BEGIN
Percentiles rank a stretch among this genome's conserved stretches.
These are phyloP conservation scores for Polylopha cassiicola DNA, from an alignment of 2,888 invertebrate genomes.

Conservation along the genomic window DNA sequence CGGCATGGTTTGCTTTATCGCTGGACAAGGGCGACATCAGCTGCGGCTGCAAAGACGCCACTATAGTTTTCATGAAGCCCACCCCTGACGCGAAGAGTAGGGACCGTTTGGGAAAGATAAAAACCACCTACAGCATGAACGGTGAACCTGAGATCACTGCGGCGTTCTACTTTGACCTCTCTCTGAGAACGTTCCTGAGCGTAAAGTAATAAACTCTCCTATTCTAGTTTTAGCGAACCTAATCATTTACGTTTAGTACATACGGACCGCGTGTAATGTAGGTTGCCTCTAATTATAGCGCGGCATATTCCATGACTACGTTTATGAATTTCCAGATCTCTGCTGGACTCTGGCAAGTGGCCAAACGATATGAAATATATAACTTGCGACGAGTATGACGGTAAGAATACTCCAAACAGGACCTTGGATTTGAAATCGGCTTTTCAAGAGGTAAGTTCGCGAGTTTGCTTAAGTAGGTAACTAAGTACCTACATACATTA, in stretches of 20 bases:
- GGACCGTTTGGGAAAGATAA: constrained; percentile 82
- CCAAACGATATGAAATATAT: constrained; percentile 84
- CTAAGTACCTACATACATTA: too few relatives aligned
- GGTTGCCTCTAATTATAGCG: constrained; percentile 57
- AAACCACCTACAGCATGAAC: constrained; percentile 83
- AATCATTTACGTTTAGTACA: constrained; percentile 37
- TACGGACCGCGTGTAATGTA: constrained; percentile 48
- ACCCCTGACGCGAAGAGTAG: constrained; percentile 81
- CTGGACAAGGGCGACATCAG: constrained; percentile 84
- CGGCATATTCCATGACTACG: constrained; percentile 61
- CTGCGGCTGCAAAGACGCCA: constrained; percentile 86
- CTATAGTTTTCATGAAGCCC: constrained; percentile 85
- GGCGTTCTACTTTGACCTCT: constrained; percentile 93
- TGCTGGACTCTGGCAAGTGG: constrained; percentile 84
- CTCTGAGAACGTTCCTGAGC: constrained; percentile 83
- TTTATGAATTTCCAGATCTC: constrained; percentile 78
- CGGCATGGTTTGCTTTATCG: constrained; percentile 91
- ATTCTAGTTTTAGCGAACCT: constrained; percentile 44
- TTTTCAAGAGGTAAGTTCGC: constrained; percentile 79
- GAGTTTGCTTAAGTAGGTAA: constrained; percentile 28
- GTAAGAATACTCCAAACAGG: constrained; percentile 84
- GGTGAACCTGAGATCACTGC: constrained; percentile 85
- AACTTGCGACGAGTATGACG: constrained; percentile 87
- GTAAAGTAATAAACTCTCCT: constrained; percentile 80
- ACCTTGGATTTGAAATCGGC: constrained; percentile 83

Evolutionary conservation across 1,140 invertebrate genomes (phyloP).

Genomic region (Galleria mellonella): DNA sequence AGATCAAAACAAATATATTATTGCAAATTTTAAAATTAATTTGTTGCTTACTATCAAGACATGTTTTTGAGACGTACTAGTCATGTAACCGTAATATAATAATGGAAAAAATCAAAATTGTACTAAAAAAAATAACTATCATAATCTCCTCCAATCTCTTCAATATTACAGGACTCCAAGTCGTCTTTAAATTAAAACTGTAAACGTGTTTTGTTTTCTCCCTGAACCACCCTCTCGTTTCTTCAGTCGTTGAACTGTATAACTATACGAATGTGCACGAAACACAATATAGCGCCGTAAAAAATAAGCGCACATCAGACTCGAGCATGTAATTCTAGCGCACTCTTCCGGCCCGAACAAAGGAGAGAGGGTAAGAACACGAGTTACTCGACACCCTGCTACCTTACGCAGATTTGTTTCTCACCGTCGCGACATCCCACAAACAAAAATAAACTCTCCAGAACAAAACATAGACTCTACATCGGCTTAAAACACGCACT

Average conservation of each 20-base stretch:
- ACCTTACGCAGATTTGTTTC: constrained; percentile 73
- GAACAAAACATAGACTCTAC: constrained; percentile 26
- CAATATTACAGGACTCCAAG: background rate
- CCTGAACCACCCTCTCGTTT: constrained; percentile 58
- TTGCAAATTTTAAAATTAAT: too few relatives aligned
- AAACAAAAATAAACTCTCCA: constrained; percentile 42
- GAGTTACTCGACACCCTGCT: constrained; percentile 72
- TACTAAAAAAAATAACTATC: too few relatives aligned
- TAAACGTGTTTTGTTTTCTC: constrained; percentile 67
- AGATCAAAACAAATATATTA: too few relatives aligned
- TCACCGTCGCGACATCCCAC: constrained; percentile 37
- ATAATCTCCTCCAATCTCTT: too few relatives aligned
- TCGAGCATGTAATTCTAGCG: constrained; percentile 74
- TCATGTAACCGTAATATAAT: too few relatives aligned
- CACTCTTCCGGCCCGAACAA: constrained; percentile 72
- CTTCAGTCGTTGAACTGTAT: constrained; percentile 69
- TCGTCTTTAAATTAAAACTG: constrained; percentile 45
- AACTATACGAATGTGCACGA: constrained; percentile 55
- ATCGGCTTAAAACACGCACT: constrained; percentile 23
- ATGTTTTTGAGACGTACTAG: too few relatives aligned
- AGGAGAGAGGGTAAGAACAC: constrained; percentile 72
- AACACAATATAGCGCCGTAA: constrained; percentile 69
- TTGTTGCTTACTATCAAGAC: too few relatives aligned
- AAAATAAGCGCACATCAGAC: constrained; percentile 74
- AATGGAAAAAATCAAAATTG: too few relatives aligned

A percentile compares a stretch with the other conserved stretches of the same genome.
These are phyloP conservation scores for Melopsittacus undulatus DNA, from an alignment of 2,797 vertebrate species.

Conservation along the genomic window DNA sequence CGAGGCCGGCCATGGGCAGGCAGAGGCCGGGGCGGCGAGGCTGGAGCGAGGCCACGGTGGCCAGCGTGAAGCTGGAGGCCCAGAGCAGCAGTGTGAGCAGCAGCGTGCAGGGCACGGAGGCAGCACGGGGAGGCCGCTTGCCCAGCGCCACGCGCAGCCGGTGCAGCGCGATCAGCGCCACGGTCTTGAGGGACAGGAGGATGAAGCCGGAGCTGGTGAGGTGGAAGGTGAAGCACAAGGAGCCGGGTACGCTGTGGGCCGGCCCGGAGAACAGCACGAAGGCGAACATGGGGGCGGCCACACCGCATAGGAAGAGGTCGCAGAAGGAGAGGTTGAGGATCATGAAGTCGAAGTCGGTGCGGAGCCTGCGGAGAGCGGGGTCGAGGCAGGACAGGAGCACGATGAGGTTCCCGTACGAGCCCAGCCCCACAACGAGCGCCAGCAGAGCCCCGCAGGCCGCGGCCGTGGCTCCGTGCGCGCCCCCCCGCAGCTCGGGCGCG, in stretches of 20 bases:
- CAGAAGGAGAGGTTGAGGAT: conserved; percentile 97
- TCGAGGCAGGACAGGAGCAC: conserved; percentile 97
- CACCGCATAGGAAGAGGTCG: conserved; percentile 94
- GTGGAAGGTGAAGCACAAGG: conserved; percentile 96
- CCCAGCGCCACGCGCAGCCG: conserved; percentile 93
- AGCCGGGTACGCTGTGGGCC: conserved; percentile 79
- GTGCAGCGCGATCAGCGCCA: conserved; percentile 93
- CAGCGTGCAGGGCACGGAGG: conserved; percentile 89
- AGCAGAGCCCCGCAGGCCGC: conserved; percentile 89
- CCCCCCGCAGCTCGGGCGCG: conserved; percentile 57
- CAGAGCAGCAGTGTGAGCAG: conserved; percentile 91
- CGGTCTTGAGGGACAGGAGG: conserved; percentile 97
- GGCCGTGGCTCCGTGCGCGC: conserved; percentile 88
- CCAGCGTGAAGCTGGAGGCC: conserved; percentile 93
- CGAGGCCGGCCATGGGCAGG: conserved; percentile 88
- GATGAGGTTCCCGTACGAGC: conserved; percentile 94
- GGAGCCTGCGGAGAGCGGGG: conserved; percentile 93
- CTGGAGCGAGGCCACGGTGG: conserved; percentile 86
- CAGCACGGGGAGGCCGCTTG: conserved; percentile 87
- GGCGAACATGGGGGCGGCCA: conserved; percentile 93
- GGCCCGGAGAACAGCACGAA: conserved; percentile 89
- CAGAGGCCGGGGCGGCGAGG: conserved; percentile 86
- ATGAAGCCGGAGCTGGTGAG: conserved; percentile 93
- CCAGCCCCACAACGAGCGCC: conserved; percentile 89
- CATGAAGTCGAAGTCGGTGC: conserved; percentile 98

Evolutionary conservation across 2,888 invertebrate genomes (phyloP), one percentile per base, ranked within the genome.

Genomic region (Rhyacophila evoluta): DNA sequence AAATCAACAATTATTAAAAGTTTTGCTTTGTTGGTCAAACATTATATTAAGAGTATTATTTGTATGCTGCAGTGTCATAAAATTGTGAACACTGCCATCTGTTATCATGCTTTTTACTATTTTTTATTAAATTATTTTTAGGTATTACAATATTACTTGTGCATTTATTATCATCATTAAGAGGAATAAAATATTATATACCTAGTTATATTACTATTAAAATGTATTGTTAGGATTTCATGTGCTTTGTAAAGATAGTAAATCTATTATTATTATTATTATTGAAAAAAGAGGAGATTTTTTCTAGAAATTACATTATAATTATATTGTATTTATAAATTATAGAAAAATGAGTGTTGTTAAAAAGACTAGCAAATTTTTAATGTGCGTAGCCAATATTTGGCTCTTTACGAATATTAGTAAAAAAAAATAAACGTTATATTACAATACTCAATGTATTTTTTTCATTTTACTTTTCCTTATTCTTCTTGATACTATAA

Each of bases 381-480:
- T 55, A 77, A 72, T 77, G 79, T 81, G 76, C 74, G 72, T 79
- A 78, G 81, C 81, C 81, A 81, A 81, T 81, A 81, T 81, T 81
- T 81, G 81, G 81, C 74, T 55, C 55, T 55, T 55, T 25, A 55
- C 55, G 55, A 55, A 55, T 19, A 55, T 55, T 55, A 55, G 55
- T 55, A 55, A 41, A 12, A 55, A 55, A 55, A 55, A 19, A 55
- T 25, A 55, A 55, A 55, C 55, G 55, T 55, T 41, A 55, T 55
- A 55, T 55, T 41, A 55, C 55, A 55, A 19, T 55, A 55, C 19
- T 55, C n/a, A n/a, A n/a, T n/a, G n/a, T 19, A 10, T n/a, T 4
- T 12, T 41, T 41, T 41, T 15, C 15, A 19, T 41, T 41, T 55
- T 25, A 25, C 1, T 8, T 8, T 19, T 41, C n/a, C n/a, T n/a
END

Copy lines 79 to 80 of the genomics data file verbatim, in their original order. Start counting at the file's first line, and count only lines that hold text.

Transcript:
- GGCGAACATGGGGGCGGCCA: conserved; percentile 93
- GGCCCGGAGAACAGCACGAA: conserved; percentile 89